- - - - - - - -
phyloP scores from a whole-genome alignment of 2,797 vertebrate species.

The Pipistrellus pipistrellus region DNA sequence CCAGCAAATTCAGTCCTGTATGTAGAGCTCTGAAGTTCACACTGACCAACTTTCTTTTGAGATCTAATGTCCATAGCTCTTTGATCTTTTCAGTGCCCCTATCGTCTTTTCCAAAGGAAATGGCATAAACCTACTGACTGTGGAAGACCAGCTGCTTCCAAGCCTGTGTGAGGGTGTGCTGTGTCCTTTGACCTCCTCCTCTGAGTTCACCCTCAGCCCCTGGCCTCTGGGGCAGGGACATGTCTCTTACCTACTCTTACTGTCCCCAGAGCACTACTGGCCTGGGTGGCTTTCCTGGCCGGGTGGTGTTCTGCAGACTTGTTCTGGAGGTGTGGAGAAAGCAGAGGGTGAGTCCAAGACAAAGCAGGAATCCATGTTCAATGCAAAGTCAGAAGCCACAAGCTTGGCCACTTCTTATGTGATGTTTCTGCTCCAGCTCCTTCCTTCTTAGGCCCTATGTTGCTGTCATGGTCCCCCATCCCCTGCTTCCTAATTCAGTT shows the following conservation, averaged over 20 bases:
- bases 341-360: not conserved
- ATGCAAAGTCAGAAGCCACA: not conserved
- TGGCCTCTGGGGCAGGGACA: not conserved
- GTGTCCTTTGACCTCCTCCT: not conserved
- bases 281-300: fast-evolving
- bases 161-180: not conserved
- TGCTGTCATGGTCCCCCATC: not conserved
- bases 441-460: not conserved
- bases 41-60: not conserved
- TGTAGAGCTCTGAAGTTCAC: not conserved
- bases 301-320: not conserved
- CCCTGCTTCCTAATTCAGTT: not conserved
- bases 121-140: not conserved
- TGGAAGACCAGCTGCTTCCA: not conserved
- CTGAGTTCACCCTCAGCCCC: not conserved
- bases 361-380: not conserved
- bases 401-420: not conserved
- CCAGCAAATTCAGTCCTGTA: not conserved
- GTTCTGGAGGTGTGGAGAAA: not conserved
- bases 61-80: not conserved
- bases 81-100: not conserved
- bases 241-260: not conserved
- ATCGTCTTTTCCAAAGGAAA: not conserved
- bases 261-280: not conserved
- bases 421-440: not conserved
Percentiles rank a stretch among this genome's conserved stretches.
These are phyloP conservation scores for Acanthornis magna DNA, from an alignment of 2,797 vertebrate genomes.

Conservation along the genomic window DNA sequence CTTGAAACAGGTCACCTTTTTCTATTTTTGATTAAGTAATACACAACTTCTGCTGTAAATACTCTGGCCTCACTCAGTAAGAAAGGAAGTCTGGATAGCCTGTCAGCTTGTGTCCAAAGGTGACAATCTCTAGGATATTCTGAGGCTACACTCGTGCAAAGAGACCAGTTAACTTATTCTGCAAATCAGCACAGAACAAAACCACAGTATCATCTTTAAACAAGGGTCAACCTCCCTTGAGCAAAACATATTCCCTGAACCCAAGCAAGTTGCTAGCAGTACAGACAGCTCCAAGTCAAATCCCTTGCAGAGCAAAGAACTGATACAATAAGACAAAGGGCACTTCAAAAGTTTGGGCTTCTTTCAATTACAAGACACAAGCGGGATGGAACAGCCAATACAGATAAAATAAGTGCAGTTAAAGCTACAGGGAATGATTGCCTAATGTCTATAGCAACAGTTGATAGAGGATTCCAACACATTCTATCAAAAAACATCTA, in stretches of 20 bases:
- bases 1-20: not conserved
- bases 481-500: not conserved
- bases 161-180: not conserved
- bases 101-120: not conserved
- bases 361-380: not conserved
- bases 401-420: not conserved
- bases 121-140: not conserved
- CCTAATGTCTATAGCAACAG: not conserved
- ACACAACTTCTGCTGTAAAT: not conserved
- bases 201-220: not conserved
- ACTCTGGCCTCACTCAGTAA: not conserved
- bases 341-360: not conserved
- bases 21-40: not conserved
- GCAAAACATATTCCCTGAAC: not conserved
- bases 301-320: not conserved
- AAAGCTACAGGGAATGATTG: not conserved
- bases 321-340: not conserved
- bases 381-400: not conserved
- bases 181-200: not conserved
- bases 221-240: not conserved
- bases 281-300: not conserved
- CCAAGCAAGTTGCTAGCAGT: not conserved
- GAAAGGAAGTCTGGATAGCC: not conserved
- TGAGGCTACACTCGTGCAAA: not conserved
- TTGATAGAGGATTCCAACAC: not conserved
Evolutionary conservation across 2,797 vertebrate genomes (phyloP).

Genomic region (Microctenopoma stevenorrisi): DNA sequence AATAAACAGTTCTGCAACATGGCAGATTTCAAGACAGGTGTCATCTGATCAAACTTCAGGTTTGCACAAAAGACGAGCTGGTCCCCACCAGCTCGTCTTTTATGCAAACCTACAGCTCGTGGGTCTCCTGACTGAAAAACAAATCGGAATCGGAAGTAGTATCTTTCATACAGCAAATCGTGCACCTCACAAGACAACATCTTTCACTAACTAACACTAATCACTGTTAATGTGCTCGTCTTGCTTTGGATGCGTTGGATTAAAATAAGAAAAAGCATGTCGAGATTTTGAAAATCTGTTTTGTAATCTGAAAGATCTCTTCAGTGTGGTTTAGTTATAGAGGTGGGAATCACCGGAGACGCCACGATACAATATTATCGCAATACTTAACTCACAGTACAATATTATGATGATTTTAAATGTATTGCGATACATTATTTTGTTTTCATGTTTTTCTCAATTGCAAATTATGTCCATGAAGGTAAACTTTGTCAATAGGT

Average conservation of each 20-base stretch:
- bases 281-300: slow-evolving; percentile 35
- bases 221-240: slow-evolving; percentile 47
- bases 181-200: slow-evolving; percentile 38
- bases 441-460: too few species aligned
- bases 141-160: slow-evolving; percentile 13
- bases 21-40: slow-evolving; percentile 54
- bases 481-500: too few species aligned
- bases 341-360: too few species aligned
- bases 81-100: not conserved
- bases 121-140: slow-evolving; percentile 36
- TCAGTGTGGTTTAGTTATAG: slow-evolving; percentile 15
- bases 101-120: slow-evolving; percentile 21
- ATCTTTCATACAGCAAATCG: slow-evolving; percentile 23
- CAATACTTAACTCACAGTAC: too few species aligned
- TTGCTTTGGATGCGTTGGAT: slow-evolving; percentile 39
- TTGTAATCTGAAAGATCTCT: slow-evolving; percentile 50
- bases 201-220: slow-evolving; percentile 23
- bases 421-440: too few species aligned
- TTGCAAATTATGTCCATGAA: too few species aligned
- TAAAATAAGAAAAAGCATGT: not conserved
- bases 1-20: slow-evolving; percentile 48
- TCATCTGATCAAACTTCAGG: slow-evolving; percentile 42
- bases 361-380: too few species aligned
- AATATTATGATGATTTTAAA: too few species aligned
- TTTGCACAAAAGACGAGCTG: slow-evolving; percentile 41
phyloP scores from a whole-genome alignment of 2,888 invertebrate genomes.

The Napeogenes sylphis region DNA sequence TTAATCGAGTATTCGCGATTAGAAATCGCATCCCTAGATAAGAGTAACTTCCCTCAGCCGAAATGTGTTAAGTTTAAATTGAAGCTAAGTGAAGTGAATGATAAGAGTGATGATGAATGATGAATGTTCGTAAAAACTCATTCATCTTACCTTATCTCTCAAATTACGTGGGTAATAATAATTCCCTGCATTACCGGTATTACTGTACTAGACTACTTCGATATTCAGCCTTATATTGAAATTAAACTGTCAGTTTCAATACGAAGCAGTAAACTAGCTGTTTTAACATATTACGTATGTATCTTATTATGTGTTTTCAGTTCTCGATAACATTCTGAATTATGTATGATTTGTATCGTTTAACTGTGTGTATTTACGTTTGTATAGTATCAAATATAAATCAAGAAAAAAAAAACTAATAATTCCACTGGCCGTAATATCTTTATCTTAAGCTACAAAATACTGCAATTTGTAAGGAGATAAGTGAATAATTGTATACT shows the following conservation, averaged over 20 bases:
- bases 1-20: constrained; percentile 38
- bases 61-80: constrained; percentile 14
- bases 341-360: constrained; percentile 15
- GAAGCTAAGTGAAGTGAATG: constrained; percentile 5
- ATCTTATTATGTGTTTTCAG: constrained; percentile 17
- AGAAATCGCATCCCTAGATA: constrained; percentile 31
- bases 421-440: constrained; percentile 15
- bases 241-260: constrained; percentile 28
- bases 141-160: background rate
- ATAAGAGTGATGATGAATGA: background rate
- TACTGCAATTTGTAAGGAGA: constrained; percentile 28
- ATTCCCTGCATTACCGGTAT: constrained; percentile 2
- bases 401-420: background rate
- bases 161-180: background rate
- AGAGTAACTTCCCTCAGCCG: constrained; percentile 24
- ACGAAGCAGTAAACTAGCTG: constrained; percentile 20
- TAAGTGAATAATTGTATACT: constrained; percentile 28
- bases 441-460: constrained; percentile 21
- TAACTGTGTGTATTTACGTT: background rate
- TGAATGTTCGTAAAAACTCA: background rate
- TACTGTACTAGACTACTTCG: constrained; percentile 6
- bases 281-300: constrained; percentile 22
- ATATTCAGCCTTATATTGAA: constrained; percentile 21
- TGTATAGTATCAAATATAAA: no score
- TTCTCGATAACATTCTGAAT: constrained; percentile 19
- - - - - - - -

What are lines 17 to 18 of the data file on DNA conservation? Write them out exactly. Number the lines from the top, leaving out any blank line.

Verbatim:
- CTGAGTTCACCCTCAGCCCC: not conserved
- bases 361-380: not conserved